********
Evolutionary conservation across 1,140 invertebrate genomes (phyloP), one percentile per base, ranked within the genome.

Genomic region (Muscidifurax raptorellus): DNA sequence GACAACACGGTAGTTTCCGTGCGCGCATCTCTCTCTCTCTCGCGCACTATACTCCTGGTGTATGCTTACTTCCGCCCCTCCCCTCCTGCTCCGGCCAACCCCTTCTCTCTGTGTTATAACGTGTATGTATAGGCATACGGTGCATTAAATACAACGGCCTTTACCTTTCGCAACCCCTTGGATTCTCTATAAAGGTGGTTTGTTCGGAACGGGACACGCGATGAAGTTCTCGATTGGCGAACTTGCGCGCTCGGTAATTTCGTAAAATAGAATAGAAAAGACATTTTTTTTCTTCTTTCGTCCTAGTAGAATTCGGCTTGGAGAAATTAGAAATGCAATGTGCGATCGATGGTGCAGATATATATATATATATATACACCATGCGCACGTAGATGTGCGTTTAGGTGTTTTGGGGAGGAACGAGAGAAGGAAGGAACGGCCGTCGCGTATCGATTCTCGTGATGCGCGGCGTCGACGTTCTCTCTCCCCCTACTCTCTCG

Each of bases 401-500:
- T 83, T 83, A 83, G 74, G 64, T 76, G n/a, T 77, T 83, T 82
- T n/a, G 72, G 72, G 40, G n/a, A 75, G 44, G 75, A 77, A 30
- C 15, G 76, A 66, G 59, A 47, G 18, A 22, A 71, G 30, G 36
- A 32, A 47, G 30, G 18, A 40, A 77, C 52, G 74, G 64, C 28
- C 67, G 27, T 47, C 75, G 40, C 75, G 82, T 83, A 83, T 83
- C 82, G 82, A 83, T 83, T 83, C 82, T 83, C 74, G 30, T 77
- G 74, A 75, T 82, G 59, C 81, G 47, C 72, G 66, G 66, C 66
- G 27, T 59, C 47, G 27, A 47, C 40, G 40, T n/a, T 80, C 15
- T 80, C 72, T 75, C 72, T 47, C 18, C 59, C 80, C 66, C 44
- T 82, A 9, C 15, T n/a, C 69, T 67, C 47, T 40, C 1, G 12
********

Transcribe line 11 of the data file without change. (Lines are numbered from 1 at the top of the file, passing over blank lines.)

- G 27, T 59, C 47, G 27, A 47, C 40, G 40, T n/a, T 80, C 15